Low wage workers rally inside McDonald's.
Angry New York City workers descend on a 6th Avenue McDonald’s back in 2015. This week, hundreds of striking McDonald’s workers walked off the job in Michigan and other cities worldwide.

New York, NY – Ronald McDonald’s image as America’s innocuous grinning clown took another series hit on Tuesday, November 12, after the American Civil Liberties Union and fast food workers in Michigan hit the multibillion-dollar eatery with a class action lawsuit alleging a “systemic problem” of sexual harassment in the shadow of its “Golden Arches.”

McDonald’s workers have spent years lodging complaint after complaint against creepy general managers and grill bosses harassing them on the job. And just last week, McDonald’s CEO Steve Easterbrook was forced out amidst his own sex scandal involving a subordinate.  

Hundreds of McDonald’s workers in Michigan also staged a walkout on the same day the class action suit was filed, protesting workplace harassment and demanding greater opportunities to unionize. 

During a conference call with reporters on Tuesday morning, a McDonald’s worker from Florida advocating for unionization called McDonald’s culture “rotten from top to bottom” and insisted that “nothing is going to change for us without us.” 

“Winning our union would mean a collective voice to stand up for ourselves and make sure we’re protected from harassment on the job,” the working mom said. “Winning our union would mean a seat at the table. McDonald’s culture is rotten from top to bottom — it can’t be trusted to fix this problem on its own.”

Tuesday’s strike action in Michigan mirrored similar walkouts staged in nations around the globe including Chile, Germany, Indonesia, Italy, New Zealand, the Philippines, Spain and Thailand. 

SEIU President Mary Kay Henry called the McDonald’s struggle a fight against “unchecked corporate influence” that’s also “part of a national conversation about working people demanding power in our economy.”

“It’s time to rewrite the rules so workers can come together across the fast-food industry to bargain for better wages, better working conditions, and a better future,” Henry said in a statement. “Workers are demanding a true seat at the table with McDonald’s and all corporations.” 

On October 23, Chipotle workers in Manhattan staged a walkout and march protesting that corporation’s flagrant violation of Fair Workweek rules.

In a significant demonstration of class solidarity, striking Michigan fast food workers on Tuesday also enjoyed the support of numerous security officers, healthcare workers and janitors.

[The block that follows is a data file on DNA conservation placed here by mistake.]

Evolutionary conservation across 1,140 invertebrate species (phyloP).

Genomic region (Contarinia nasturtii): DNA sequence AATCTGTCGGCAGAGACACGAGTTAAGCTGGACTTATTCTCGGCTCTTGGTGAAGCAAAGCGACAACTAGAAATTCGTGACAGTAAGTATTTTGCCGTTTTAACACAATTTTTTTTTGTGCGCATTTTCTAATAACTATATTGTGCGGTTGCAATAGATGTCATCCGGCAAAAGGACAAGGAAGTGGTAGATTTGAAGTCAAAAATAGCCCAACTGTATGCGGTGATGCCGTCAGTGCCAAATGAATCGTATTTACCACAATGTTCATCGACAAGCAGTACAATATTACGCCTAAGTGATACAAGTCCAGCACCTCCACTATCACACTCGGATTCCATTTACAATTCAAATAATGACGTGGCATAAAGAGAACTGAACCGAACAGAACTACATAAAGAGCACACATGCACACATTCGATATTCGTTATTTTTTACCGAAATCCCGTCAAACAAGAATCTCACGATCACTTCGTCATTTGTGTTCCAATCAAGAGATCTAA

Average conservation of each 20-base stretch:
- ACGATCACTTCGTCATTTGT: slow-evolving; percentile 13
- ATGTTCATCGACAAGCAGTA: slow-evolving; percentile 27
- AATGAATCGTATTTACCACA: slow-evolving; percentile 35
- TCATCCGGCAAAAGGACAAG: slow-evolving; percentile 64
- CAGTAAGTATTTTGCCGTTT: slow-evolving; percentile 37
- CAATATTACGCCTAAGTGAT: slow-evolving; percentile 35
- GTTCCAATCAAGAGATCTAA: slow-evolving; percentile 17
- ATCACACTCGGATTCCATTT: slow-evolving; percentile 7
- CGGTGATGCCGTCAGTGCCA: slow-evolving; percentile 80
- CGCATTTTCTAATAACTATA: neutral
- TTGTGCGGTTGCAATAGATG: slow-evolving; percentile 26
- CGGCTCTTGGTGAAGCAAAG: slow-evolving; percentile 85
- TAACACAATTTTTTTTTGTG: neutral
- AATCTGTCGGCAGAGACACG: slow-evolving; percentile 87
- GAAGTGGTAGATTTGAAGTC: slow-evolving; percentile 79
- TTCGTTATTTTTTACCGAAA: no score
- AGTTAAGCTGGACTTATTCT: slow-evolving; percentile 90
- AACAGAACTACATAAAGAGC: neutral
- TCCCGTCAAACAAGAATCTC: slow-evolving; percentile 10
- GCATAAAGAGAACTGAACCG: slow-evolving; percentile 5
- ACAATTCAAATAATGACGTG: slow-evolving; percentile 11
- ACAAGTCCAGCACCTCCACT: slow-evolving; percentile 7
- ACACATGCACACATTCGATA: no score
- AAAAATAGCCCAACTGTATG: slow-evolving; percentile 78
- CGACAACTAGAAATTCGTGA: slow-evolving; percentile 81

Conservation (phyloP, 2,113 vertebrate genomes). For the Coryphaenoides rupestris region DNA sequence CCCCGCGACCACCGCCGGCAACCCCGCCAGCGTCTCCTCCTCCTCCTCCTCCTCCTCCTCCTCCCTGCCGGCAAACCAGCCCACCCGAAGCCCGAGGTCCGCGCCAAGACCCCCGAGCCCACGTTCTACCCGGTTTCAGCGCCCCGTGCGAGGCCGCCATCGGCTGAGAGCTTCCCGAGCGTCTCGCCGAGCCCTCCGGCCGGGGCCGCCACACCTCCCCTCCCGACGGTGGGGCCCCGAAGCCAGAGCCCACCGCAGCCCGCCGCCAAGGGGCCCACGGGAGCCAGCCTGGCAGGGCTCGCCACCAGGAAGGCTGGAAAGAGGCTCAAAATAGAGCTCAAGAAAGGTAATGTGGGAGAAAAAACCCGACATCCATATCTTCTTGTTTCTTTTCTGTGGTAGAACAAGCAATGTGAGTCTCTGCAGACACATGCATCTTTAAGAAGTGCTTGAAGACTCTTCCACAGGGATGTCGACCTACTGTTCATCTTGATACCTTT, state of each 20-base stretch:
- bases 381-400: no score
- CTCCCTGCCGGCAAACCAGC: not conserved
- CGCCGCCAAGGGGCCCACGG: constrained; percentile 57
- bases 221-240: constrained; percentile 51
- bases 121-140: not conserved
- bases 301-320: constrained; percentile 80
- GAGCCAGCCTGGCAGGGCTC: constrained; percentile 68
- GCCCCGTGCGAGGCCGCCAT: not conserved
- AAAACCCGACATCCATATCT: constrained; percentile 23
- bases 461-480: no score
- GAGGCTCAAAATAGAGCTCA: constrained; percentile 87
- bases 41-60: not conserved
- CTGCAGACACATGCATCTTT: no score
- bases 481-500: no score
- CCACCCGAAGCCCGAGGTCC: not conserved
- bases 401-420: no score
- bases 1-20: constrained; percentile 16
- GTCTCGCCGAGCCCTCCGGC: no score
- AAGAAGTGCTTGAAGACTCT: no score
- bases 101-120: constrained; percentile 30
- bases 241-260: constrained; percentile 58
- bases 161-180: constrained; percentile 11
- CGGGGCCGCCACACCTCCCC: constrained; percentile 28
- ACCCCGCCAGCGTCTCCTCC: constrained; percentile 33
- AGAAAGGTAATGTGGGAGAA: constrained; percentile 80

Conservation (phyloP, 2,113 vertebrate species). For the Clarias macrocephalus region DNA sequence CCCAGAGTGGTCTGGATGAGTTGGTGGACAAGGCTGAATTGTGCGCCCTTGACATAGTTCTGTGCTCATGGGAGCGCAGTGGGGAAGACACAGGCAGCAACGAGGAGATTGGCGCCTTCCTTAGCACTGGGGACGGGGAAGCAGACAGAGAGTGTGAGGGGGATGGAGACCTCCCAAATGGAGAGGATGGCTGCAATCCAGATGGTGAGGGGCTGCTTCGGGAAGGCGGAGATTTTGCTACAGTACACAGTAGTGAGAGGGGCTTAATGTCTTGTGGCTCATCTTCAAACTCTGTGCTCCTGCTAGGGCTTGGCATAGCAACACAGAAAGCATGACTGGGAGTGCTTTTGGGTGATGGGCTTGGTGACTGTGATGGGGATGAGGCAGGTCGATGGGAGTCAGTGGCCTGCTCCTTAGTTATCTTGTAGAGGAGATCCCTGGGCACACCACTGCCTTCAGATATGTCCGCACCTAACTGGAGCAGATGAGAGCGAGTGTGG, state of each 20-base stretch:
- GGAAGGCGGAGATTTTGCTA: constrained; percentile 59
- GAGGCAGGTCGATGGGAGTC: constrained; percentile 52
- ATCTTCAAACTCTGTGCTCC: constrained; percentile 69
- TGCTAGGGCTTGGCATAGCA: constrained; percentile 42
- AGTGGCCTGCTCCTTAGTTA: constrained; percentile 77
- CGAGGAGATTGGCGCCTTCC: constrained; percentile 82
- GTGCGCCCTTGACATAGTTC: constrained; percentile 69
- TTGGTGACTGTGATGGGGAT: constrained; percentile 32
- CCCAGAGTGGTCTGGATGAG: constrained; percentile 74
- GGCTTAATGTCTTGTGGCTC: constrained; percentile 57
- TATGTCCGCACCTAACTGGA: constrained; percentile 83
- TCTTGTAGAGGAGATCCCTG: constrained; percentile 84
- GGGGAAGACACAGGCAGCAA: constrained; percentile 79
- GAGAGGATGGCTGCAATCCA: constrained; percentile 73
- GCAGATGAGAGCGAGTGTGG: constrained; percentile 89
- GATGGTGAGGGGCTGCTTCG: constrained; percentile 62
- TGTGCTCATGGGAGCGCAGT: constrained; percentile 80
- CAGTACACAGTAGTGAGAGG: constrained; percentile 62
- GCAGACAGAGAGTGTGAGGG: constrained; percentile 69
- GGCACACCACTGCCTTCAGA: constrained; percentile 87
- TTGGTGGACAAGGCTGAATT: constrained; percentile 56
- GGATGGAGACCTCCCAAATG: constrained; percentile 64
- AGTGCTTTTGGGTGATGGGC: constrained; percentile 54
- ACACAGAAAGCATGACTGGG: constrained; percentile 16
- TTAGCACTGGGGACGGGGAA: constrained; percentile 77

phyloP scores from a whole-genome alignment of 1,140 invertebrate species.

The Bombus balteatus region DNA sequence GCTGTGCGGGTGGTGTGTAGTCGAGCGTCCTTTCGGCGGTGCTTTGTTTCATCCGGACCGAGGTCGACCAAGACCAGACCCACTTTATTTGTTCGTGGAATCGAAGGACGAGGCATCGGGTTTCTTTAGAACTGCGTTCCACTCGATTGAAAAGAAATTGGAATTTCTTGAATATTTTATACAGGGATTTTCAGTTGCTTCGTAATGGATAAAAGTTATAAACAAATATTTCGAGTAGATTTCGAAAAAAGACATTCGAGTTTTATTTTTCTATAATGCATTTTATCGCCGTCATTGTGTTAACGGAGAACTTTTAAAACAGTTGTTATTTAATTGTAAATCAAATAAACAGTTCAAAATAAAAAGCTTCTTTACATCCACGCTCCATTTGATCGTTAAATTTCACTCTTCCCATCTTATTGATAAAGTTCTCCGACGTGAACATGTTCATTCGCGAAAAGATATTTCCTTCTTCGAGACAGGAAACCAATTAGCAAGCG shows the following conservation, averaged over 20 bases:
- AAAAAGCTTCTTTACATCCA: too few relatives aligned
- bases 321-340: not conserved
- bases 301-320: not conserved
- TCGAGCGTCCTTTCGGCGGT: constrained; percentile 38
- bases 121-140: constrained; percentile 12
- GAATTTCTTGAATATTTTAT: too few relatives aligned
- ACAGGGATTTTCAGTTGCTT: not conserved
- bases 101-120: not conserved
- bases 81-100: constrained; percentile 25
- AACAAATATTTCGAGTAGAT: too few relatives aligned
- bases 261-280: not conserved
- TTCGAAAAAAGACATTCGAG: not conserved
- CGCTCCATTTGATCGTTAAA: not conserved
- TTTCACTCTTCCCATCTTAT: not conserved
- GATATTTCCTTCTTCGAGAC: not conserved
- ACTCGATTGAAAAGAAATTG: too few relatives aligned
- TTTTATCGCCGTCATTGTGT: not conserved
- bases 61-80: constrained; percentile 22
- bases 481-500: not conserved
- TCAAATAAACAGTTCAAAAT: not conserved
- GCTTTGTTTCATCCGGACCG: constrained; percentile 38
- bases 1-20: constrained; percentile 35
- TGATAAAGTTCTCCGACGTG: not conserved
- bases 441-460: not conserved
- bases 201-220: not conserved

“The only reason I’m standing here today is because of my union,” said Teri Ellieberry, a nursing home worker with SEIU Healthcare Michigan. “Through the ups and downs, my union has made all the difference. There’s so much truth about power in numbers. We’re better and stronger together in numbers. So I stand in solidarity with all fast-food workers and every low wage worker who’s fighting for good union jobs and wages that will sustain their families and households.”

Class action plaintiff Jenna Reis, 32, told reporters on Tuesday, that as soon as she started working at a McDonald’s outside Lansing, Michigan in 2017, a swing manager there immediately began sexually harassing her. 

“He verbally assaulted me on a regular basis, calling me horrible names like ‘bitch,’ ‘slut,’ and ‘whore’ in front of co-workers and the general manager for the whole restaurant,” Reis said. “He also physically assaulted me. He took every opportunity to grab me in the crotch, breast and butt. He forcefully put his privates in my hand. This swing manager would also pull my hair and purposefully push me into other co-workers. At one point, when I walked into the walk-in freezer, he cornered me against the wall. I was so scared, but I was thankfully able to push him off and get away.”

Other female McDonald’s workers reported similar heinous attacks on the job. The class action law suit against McDonald’s USA, McDonald’s Corp. and franchisee MLMLM Corp. seeks at least $5 million in damages and hopes to compel McDonald’s to implement “effective worker-centered anti-harassment polices and procedures, including workers-led mandatory training,” as well as “a safe system of reporting, adequate investigation and discipline and protections against retaliation.”

Workers have also filed charges against McDonald’s at the U.S. Equal Employment Opportunity Commission [EEOC]. 

“McDonald’s likes to say that it is powerless to stop the sexual harassment occurring in its franchise restaurants. That would be laughable if it weren’t so destructive to the lives of tens of thousands of workers being left to fend for themselves,” said Gillian Thomas, senior staff attorney at the ACLU Women’s Rights Project. “Today, we are taking McDonald’s to court to demand that it take responsibility and use its immense power to address the pervasive abuse happening under its ‘Golden Arches.’ Enough is enough.”

McDonald’s workers who have experienced harassment on the job are being urged to call the ACLU Women’s Rights Project at (212) 549-2644 or Altshuler Berzon at (888) 588-8718, or complete an online intake form on the ACLU’s website.

McDonald’s has not yet responded to requests for comment.


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